Peter writes to his local newspaper about how Apple’s product is defective and his is better. The next day, the journalist flatters him with a 100-word excerpt in the back of the paper.
Lesson: Don’t wait until it’s perfect, because perfection is impossible.
4. Business-of-the-Day Bob
On the other hand, Bob is a mid-level manager at a large corporation. To occupy his other eight hours, Bob starts businesses. 15 per year, to be exact.
Bob doesn’t have any skills. But according to the coffee mug that his daughter bought him, he’s the “Best Boss Ever.”
When Bob comes up with a new business idea, he sends it to his team on-call in Singapore. One-week and $87 later, they send him a mock-up of his game-changing website. He loves it. It goes live.
While sitting in his corner office at work, he spends all day refreshing his Analytics. One-by-one, he researches all the cities where his visitors are coming from to better understand his customers.
After a week of almost no traffic and absolutely no revenue, Bob gives up the business and blames it on a bug in the coding.
But that’s ok. This is normal for a real entrepreneur like Bob. One day, one of them is going to hit.
Lesson: You need to focus on one business. Within that business, you need to focus 90% of your time and effort on the money-making activities. And dedicate yourself to it for at least a year.
5. They’ll Buy it Cuz it’s Cute Cathy
Cathy has the most darling business idea. She’s starting a private school that’s going to teach kids how to make adorable stuffed animals for the homeless children in Western Kazakhstan.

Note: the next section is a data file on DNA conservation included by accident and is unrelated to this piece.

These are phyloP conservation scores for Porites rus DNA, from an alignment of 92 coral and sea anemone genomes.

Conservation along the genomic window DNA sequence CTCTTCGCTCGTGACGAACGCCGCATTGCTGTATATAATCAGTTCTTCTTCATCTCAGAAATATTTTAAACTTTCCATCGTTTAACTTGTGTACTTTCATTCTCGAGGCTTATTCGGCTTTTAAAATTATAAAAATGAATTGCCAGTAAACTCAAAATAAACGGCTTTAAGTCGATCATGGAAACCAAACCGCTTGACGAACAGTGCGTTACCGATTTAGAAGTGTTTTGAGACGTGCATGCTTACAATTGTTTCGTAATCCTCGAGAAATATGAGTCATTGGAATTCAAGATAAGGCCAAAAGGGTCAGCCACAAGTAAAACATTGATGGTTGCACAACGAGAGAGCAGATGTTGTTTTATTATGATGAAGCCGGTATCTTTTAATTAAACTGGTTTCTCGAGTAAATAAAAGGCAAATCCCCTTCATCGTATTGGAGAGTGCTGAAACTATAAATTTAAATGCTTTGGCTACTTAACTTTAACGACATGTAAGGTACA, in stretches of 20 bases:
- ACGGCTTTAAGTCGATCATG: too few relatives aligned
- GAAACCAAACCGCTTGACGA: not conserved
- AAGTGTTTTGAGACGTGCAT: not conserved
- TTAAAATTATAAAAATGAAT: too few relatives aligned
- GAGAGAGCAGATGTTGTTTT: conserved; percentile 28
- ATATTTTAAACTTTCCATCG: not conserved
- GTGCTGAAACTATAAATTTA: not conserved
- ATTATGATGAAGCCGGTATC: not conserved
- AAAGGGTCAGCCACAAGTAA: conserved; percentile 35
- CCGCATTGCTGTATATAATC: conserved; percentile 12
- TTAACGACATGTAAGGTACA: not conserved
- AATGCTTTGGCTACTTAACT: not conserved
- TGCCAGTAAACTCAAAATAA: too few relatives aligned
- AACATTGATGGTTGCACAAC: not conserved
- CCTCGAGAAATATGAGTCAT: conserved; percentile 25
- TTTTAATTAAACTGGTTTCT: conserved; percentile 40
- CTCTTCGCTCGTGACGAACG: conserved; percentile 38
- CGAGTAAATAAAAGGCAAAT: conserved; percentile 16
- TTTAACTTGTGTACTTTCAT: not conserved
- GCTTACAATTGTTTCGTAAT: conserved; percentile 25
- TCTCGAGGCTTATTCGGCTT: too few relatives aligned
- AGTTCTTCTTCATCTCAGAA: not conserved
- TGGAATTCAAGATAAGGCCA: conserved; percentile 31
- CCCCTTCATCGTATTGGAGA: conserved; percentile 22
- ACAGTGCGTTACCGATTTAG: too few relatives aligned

It’s going to be every Saturday, year-round. To have their kids attend, parents pay just $60 per week (less than $10 per hour of learning).
Cathy rents out her friend’s basement because it’s well-lit for crafts. She opens up shop but no one comes.
So Cathy writes a column for a local magazine about the importance of cultivating creativity in children through crafting. The magazine goes out to its 300 subscribers, but still no one calls.
Disgusted, Cathy lets her friend have her basement back. For her failure, she blames irresponsible parents for not allowing their kids the opportunity to learn the valuable life-skill of stuffed-animal making.
Lesson: Sell pain killers, not vitamins. If you’re business doesn’t solve an obvious problem, you’re going to struggle.
6. Facebook is My Marketing Martha
Martha has this viral marketing thing figured out. She’s had a Facebook profile since 2006 and has over 1,000 friends.
All she has to do to launch her new book is make a Facebook page for and message all 1,000 of her dearest friends. Since they’re her friends, they won’t mind. In fact, they’ll probably tell all of their friends too.
If all 1,000 friends tell at least 100 of their friends (which is a worse-case-scenario), then that’s 100,000 people who will know about Martha’s book in the first week.
Let’s say 5% (again, on the safe-side) become customers. That’s 5,000 book sales. Since Martha has done such a great job with her book, all those people are going to recommend it to all of their friends.
Pretty soon, all 500 million people on Facebook will know about it and we haven’t even started with Twitter.
Lesson: Social media isn’t a marketing strategy. It’s an outlet for customer relations. As soon as you start “marketing” on Facebook or Twitter, your “prospects” are going to start ignoring you.
I Gotta Tell Ya…
I’m still a ‘Change the World Charlie’, a ‘Pixel Perfect Peter’, and a ‘They’ll Buy it Cuz it’s Cute Cathy’. And I’ve been all of them at one point or another.
Which of these dumb entrepreneurs are you?
Post image by: promopeddler